Ben Carson Claims He Endorsed Donald Trump Only Because He Was Promised A Job — REPORT

In a NewsMax TV interview on Monday morning, Ben Carson claimed that he endorsed Trump on Friday because the GOP frontrunner promised him a spot in his administration if he wins the presidency. Carson admitted that, aside from that offer, he prefers any of the other candidates instead.

I didn't see a path for [John] Kasich, who I like, or for [Marco] Rubio, who I like. As far as [Ted] Cruz is concerned, I don't think he's gonna be able to draw independents and Democrats unless has has some kind of miraculous change. ... Is there another scenario that I would have preferred? Yes. But that scenario isn't available.

Carson didn't realize he was incriminating himself when he told NewsMax TV's Steve Malzberg that the potential of scoring an advisory position alongside Trump made the endorsement most attractive. Though candidates who have suspended their campaigns generally side with frontrunners in the hopes of scoring an election to Vice President, it's illegal to make that promise... or at least to disclose that the promise was made. Carson's endorsement of the most outspoken candidate — Trump most notably compared him to a child-molestor in November — was a little surprising, but this new tidbit of info changes everything.

In the same NewsMax interview, Carson justified why he believes Trump is the best man for the job, but didn't seem adequately convinced himself.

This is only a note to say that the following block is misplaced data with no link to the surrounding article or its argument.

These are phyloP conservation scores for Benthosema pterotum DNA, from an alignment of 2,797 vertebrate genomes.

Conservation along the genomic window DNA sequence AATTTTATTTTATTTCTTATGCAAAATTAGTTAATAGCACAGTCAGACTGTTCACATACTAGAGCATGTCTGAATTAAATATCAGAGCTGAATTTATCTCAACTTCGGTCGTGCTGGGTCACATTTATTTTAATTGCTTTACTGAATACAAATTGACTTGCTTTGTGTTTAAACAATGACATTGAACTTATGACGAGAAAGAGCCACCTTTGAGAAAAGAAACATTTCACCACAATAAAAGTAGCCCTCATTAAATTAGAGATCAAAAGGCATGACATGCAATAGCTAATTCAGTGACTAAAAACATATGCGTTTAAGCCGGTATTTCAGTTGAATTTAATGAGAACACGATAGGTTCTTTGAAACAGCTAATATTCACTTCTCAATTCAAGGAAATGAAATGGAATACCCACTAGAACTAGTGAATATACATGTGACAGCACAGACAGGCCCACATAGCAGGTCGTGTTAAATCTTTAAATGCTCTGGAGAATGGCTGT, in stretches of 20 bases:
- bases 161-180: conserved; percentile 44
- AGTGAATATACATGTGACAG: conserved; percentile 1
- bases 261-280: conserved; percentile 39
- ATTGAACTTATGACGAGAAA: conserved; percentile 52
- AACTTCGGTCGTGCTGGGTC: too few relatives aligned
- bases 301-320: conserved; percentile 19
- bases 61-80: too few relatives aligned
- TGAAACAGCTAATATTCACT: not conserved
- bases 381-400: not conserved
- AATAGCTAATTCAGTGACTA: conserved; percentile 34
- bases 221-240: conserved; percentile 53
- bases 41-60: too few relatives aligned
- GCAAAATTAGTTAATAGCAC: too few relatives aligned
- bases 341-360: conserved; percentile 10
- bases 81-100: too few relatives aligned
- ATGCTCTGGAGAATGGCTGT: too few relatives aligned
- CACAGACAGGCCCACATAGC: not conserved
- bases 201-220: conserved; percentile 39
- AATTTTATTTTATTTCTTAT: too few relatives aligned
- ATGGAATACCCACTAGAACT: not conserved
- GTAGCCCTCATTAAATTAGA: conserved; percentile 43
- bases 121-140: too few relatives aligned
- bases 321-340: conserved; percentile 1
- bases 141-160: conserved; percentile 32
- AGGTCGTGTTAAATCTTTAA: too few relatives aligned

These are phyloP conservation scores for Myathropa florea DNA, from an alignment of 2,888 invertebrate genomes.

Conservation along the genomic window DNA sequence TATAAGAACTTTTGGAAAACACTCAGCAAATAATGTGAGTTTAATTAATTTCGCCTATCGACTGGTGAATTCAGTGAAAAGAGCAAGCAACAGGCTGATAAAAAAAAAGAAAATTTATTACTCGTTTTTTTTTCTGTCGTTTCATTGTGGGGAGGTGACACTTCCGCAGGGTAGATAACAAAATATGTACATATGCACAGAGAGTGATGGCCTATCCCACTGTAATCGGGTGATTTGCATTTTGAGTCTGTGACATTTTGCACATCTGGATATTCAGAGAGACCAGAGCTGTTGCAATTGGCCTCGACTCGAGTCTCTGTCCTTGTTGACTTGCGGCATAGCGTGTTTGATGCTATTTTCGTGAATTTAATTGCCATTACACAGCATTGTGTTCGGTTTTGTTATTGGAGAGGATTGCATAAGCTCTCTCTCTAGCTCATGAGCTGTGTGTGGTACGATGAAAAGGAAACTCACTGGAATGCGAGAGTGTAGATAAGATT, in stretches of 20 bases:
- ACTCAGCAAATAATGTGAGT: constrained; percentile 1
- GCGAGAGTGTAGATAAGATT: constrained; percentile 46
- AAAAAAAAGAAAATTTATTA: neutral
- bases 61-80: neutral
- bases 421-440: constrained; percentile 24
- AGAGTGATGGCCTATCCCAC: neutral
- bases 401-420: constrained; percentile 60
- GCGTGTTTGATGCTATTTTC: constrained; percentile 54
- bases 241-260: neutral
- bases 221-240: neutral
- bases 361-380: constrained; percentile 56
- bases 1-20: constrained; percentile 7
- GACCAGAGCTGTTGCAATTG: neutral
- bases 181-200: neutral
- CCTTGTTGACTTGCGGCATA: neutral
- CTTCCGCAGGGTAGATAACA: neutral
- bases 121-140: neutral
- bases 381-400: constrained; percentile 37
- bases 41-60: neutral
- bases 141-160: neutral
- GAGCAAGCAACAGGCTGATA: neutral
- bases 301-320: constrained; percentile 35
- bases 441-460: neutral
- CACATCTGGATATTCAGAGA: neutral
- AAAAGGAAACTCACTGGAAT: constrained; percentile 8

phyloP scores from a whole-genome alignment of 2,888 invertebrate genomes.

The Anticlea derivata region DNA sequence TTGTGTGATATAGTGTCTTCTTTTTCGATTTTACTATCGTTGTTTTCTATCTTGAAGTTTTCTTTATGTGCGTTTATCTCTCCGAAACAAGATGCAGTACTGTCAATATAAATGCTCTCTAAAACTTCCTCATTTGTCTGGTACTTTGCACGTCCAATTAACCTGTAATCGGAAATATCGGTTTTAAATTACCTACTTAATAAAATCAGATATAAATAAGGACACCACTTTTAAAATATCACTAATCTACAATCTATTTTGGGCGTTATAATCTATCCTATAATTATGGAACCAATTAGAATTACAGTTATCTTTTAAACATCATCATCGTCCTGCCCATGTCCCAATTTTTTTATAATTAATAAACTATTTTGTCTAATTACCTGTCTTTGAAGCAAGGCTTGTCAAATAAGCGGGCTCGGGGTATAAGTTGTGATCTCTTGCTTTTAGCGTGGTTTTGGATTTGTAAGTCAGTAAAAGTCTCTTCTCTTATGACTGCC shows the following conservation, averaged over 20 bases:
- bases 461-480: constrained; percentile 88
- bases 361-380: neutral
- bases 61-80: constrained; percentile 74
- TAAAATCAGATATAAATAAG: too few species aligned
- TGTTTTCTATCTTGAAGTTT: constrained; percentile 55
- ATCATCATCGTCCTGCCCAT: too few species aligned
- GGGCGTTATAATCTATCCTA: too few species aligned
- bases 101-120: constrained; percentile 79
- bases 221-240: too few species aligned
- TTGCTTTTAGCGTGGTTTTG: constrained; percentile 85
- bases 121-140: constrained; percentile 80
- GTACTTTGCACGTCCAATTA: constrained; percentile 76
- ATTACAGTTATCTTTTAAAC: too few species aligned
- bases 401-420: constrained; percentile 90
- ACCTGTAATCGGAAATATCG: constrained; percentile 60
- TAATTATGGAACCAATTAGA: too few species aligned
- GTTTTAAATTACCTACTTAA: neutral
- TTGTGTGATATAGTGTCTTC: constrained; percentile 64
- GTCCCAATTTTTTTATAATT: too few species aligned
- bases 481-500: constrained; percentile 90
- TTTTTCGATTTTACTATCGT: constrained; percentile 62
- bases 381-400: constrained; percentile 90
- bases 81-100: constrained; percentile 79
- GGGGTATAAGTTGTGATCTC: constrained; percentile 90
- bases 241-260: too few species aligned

Even if Donald Trump turns out not to be such a great president, which I don't think is the case, I think he's going to surround himself with really good people, but even if he didn't, we're only looking at four years as opposed to multiple generations and perhaps the loss of the American dream forever.
Spencer Platt/Getty Images News/Getty Images

Throughout his campaign, Trump has proudly owned, and even repeated the majority of his controversial statements, making it difficult to disarm the candidate by revealing scandal. Instead, Trump himself has benefited from and even encouraged the controversy. For example, the frontrunner defended and stuck to his previous statement to Anderson Cooper that "Islam hates us" during the March 10 GOP debate in Miami, Florida.

I mean a lot of them. I mean a lot of them. There's tremendous hatred, and I will stick with exactly what I said to Anderson Cooper.

For only the second time in the race, Trump may have to convince the public that he's retracted his initial statements. The first time the frontrunner ensured the public he didn't say something was after his delayed denouncement of KKK leader David Duke's endorsement. Now that Carson accidentally disclosed their "liquid" agreement, the candidate may face fines and even jail time. According to U.S. Code, it's illegal to strike such deals.

Whoever, being a candidate, directly or indirectly promises or pledges the appointment, or the use of his influence or support for the appointment of any person to any public or private position or employment, for the purpose of procuring support in his candidacy shall be fined under this title or imprisoned not more than one year, or both; and if the violation was willful, shall be fined under this title or imprisoned not more than two years, or both.

Maybe Trump isn't as clever of a negotiator as he's led the American public to believe.